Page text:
6.Kelly JR. Birooted primary canines. Oral Surg Oral Med Oral Pathol 1978;46:872.  Back to cited text no. 6
7.Burns RC, Herbranson EJ. "Tooth morphology and access cavity preparation" in Pathways of the Pulp. 8 th ed. St. Louis, MO, USA: Mosby Elsevier; 2002. p. 173-229.  Back to cited text no. 7
8.Christie WH, Peikoff MD, Acheson DW. Endodontic treatment of two maxillary lateral incisors with anomalous root formation. J Endod 1981;7:528-34.  Back to cited text no. 8
9.Friedman S, Mor H, Stabholz A. Endodontic therapy of a fused permanent maxillary lateral incisor. J Endod 1984;10:449-51.  Back to cited text no. 9
10.Thompson BH, Portell FR, Hartwell GR. Two root canals in a maxillary lateral incisor. J Endod 1985;11:353-5.  Back to cited text no. 10
11.Peix-Sánchez M, Miñana-Laliga R. A case of unusual anatomy: A maxillary lateral incisor with three canals. Int Endod J 1999;32:236-40.  Back to cited text no. 11
12.Jung M. Endodontic treatment of dens invaginatus type III with three root canals and open apical foramen. Int Endod J 2004;37:205-13.  Back to cited text no. 12
13.Kottoor J, Murugesan R, Albuquerque DV. A maxillary lateral incisor with four root canals. Int Endod J 2012;45:393-7.  Back to cited text no. 13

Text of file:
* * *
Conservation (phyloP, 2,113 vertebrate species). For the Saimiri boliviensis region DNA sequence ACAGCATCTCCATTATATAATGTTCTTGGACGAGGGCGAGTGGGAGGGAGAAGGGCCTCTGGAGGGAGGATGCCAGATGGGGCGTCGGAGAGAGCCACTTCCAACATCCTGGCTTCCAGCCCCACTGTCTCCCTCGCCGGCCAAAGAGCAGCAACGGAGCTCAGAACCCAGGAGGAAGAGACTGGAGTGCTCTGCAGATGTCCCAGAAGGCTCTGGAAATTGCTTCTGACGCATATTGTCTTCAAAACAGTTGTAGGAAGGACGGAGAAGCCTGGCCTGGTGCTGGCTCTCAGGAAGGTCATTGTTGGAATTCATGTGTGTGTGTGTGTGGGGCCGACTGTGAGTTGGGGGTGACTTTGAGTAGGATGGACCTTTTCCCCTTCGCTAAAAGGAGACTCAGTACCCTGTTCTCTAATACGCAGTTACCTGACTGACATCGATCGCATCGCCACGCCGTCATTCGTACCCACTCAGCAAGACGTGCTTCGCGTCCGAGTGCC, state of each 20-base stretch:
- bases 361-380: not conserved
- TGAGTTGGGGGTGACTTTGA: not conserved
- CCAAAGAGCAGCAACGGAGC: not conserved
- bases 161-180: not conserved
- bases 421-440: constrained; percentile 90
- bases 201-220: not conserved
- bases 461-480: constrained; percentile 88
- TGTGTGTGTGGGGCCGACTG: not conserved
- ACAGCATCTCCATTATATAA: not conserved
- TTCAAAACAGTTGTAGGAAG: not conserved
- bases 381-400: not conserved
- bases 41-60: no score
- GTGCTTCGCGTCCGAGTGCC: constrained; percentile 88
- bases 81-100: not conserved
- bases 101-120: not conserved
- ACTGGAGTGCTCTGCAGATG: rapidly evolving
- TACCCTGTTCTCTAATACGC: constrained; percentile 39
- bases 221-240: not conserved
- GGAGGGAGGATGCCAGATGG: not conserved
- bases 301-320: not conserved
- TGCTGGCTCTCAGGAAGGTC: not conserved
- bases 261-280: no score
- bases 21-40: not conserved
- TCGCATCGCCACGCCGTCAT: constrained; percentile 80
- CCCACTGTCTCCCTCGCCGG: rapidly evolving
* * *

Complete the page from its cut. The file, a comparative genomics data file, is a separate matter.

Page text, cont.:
14.Indra R, Srinivasan MR, Farzana H, Karthikeyan K. Endodontic management of a fused maxillary lateral incisor with a supernumerary tooth: A case report. J Endod 2006;32:1217-9.  Back to cited text no. 14
15.Al-Hezaimi K, Naghshbandi J, Simon JH, Oglesby S, Rotstein I. Successful treatment of a radicular groove by intentional replantation and Emdogain therapy. Dent Traumatol 2004;20:226-8.  Back to cited text no. 15
16.da Silva Neto UX, Hirai VH, Papalexiou V, Gonçalves SB, Westphalen VP, Bramante CM, et al. Combined endodontic therapy and surgery in the treatment of dens invaginatus Type 3: Case report. J Can Dent Assoc 2005;71:855-8.  Back to cited text no. 16
17.Sachdeva GS, Ballal S, Gopikrishna V, Kandaswamy D. Endodontic management of a mandibular second premolar with four roots and four root canals with the aid of spiral computed tomography: A case report. J Endod 2008;34:104-7.  Back to cited text no. 17


  [Figure 1], [Figure 2]